By Tim Rogers
WESTFIELD CENTER: It seemed inconceivable that the members of the Northern Ohio PGA team could improve on – or even equal – their first day performance when the second day of the inaugural Junior Ohio Cup began on Sunday on the South Course of Westfield Country Club.
Afterall, the weather on Sunday – deplorable seems a fair assessment — was significantly worse than on Saturday when the NOPGA built a commanding lead against the SOPGA with some stellar play during the Four Ball competition.
Yet, Day II Singles turned out to be just as good – if not better – than Day I Four Ball and it led the NOPGA to a decisive 16-8 victory in a event drew rave reviews from both teams.
Once again, the girls’ side was dominant as it produced enough individual victories to clinch the Cup before the first boys’ match made the turn.
In fact, the girls stole the show both days as they produced 11.5 of the team’s 16 points. In the 12 matches – four in Saturday’s Four Ball (aka Best Ball) and eight in Sunday’s singles – the girls went 11-0-1. If that’s not dominance then Annika Sorenstam was a flash in the pan.
Despite temperatures falling faster than the Stock Market crash on the same weekend 94 years ago – you can look it up – the NOPGA girls were astounding.
Brooklyn Millard (Aurora), Gracyn Vidovic (Aurora), Serena Wu (Solon), Emily Burling (Hudson) and Kristina Chill (Columbia Station) combined to win 18 of their first 25 holes to quickly eliminate any anxiety that might have existed.
“About the only thing that could have gone better was the weather,” said NOPGA Captain Drew Pierson. “It’s not easy playing in this stuff and the kids all performed great. They all seemed to let it roll off their shoulders. They kept their heads in the game and didn’t let it distract them. They didn’t make it a disadvantage for them.”
While giving credit to each of his players, Pierson felt Brooklyn Millard’s match – the first of the day – was a key.
“To get Brooklyn out there and set the tone, that was a big plus,” said Pierson.
The 17-year-old Millard, a senior at Aurora High School, won the Junior PGA Section Championship at Oberlin GC this summer. She needed just 11 holes to defeat Paige Weiss, who finished in a tie for fourth place in the recent Division II state tournament while playing for Westfall High in Williamsport, about 40 miles south of Columbus.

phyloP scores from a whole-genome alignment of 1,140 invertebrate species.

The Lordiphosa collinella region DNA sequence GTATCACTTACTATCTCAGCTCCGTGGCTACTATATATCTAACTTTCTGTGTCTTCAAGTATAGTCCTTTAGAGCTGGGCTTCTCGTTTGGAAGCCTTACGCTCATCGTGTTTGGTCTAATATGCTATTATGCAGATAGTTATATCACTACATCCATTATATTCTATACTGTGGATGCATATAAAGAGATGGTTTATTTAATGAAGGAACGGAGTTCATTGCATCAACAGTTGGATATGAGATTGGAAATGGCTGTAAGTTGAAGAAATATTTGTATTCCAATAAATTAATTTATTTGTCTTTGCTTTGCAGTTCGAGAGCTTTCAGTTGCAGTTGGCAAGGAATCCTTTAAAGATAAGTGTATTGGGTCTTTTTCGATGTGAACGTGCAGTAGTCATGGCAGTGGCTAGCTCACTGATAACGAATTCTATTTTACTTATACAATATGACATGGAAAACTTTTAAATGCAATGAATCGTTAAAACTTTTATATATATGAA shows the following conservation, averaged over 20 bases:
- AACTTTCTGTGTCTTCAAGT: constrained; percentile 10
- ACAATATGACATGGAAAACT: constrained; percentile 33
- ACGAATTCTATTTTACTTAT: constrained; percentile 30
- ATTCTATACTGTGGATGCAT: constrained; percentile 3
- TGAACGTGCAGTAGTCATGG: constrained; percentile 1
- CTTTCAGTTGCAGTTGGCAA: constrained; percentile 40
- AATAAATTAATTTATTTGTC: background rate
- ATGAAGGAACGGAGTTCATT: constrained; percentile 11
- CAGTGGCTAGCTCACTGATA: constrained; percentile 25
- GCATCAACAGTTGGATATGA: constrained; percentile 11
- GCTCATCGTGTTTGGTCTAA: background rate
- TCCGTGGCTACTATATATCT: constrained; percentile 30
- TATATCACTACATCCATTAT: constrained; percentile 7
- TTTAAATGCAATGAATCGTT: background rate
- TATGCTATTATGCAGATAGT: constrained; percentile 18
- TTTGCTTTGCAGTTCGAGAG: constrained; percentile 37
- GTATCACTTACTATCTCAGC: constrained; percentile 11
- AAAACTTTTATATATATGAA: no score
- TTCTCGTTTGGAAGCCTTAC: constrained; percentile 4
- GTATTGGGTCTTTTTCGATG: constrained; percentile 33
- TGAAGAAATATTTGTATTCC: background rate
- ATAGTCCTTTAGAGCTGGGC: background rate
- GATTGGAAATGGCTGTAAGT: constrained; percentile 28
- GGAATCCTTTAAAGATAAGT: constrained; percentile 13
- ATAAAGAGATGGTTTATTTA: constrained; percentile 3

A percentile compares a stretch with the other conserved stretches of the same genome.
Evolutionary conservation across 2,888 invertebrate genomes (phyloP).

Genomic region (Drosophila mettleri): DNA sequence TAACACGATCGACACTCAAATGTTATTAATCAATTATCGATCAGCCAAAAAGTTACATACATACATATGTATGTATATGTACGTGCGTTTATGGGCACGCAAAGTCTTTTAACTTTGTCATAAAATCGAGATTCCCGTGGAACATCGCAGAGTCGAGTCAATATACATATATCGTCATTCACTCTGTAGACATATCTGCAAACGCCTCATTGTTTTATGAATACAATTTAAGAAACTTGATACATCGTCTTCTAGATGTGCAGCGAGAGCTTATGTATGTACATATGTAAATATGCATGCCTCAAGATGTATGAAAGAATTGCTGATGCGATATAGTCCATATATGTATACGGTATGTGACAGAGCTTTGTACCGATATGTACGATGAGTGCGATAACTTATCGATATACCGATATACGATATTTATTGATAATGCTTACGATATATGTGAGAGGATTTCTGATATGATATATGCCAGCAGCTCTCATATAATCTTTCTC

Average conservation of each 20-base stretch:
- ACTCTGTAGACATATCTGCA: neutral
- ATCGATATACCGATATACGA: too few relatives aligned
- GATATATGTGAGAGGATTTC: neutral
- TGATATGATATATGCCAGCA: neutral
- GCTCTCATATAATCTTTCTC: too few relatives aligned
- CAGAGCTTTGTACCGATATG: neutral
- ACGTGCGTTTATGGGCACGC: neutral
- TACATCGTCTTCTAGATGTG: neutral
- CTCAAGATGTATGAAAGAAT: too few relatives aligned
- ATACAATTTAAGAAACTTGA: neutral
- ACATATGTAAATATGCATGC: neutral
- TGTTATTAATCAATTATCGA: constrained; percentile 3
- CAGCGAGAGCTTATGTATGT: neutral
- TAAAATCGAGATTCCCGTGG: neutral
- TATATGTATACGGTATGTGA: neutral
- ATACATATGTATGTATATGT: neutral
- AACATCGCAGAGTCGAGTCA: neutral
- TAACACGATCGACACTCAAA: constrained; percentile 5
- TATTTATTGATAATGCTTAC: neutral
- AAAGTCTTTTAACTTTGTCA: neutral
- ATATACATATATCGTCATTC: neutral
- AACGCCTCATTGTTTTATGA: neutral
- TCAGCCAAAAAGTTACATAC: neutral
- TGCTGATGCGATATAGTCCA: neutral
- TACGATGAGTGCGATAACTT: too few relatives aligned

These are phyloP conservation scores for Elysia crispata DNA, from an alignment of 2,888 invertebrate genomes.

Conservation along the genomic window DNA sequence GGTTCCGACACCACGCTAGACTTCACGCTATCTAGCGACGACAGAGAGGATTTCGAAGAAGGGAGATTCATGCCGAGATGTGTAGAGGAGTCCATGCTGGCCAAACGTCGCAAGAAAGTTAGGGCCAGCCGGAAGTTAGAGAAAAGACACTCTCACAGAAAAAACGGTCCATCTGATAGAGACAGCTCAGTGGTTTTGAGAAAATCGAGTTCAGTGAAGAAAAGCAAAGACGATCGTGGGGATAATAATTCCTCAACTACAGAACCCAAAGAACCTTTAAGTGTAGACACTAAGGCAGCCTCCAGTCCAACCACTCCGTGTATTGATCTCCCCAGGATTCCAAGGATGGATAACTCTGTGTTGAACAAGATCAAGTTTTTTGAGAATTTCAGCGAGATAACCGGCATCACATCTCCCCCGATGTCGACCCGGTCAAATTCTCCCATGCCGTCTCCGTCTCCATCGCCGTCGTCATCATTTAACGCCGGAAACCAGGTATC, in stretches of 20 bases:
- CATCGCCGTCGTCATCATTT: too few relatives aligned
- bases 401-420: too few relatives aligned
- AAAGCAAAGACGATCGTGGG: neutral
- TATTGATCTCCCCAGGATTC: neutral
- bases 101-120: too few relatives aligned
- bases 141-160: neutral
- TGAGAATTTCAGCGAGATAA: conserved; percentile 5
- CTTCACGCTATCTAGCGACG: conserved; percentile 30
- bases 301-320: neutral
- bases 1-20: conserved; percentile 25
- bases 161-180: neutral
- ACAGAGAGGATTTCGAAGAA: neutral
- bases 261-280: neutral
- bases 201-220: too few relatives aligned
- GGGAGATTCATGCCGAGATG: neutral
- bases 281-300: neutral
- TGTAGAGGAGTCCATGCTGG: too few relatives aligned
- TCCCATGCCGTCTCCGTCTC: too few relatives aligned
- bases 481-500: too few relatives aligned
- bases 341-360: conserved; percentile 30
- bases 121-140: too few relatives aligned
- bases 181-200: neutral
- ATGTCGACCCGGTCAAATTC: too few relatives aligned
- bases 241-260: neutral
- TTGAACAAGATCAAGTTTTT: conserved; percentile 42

“It was Brooklyn and then the rest followed,” he said.
Pierson said he did not need to deliver any Knute Rockne pre-game speeches to his team. He felt they were self-prepared.
“The only message I delivered to them was to keep momentum on your side,” he said. “If you get a big lead, keep the momentum. If you get two-up or three-up, try to get four-up. If you get four-up, try to get five. Also, the opposite. If you get one-down or two-down or three-down don’t worry about it too much. Focus on trying to get it to two-down, then one-down and then square it up and try to get one-up, two-up. Take it one hole, one shot at a time.”
The strategy, needed or not, worked. While Millard needed just 11 holes to end her match, Burling and Chill needed 13 holes, Annelise Stencel ended hers after 15 holes. Vidovic ended it at 16 and Wu at 17. Only two of the eight matches went the full 18 holes.
Stencel’s 4-and-3 win over Cadence Monroe-McCoy gave the NOPGA a clinching 12.5 points and when Julia Van Bokkelen earned a halve with Rebekah Hartley in the final girls match to finish, the NOPGA led, 14-2.
Mathematically, that made all the boys matches a moot point. Moot, maybe. Insignificant? Certainly not. A matter of pride still existed and New Philadelphia’s Nathan Menapace upheld that with a 6-and-5 victory as the lone boys’ win.
Westlake’s Sion Park, North Canton’s Daniel Gambone and Dover’s Trey Lautenschleger all earned half-points and in team match-play a tie is infinitely better than a loss.
Eight of the team’s 16 players have at least one more year of high school. There were four juniors, three sophomores and one freshman. That could be a strong building block for 2024 and beyond.